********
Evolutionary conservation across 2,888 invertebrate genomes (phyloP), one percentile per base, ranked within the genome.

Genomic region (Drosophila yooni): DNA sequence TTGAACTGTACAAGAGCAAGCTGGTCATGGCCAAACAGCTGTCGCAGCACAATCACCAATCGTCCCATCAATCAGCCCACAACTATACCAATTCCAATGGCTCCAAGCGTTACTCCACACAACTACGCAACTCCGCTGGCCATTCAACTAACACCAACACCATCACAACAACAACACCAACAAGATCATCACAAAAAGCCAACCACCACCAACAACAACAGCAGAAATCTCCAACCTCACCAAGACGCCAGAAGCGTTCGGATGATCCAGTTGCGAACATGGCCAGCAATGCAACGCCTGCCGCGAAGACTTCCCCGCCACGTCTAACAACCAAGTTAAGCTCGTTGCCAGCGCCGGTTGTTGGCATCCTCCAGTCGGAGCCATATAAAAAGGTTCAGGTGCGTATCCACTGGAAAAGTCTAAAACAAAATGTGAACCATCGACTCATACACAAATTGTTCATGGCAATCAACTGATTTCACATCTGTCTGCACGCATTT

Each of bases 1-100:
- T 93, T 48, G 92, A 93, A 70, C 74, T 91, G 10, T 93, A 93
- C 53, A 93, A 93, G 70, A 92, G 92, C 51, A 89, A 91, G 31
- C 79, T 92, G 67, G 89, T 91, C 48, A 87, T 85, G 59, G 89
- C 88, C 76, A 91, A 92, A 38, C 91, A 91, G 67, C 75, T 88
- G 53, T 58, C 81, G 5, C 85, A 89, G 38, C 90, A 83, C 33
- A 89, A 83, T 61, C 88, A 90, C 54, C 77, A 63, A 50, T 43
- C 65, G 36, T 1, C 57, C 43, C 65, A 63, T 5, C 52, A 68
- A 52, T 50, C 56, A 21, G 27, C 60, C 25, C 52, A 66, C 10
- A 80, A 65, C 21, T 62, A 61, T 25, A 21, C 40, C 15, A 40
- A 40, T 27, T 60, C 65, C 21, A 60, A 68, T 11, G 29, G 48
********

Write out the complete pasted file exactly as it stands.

Evolutionary conservation across 2,888 invertebrate genomes (phyloP), one percentile per base, ranked within the genome.

Genomic region (Drosophila yooni): DNA sequence TTGAACTGTACAAGAGCAAGCTGGTCATGGCCAAACAGCTGTCGCAGCACAATCACCAATCGTCCCATCAATCAGCCCACAACTATACCAATTCCAATGGCTCCAAGCGTTACTCCACACAACTACGCAACTCCGCTGGCCATTCAACTAACACCAACACCATCACAACAACAACACCAACAAGATCATCACAAAAAGCCAACCACCACCAACAACAACAGCAGAAATCTCCAACCTCACCAAGACGCCAGAAGCGTTCGGATGATCCAGTTGCGAACATGGCCAGCAATGCAACGCCTGCCGCGAAGACTTCCCCGCCACGTCTAACAACCAAGTTAAGCTCGTTGCCAGCGCCGGTTGTTGGCATCCTCCAGTCGGAGCCATATAAAAAGGTTCAGGTGCGTATCCACTGGAAAAGTCTAAAACAAAATGTGAACCATCGACTCATACACAAATTGTTCATGGCAATCAACTGATTTCACATCTGTCTGCACGCATTT

Each of bases 1-100:
- T 93, T 48, G 92, A 93, A 70, C 74, T 91, G 10, T 93, A 93
- C 53, A 93, A 93, G 70, A 92, G 92, C 51, A 89, A 91, G 31
- C 79, T 92, G 67, G 89, T 91, C 48, A 87, T 85, G 59, G 89
- C 88, C 76, A 91, A 92, A 38, C 91, A 91, G 67, C 75, T 88
- G 53, T 58, C 81, G 5, C 85, A 89, G 38, C 90, A 83, C 33
- A 89, A 83, T 61, C 88, A 90, C 54, C 77, A 63, A 50, T 43
- C 65, G 36, T 1, C 57, C 43, C 65, A 63, T 5, C 52, A 68
- A 52, T 50, C 56, A 21, G 27, C 60, C 25, C 52, A 66, C 10
- A 80, A 65, C 21, T 62, A 61, T 25, A 21, C 40, C 15, A 40
- A 40, T 27, T 60, C 65, C 21, A 60, A 68, T 11, G 29, G 48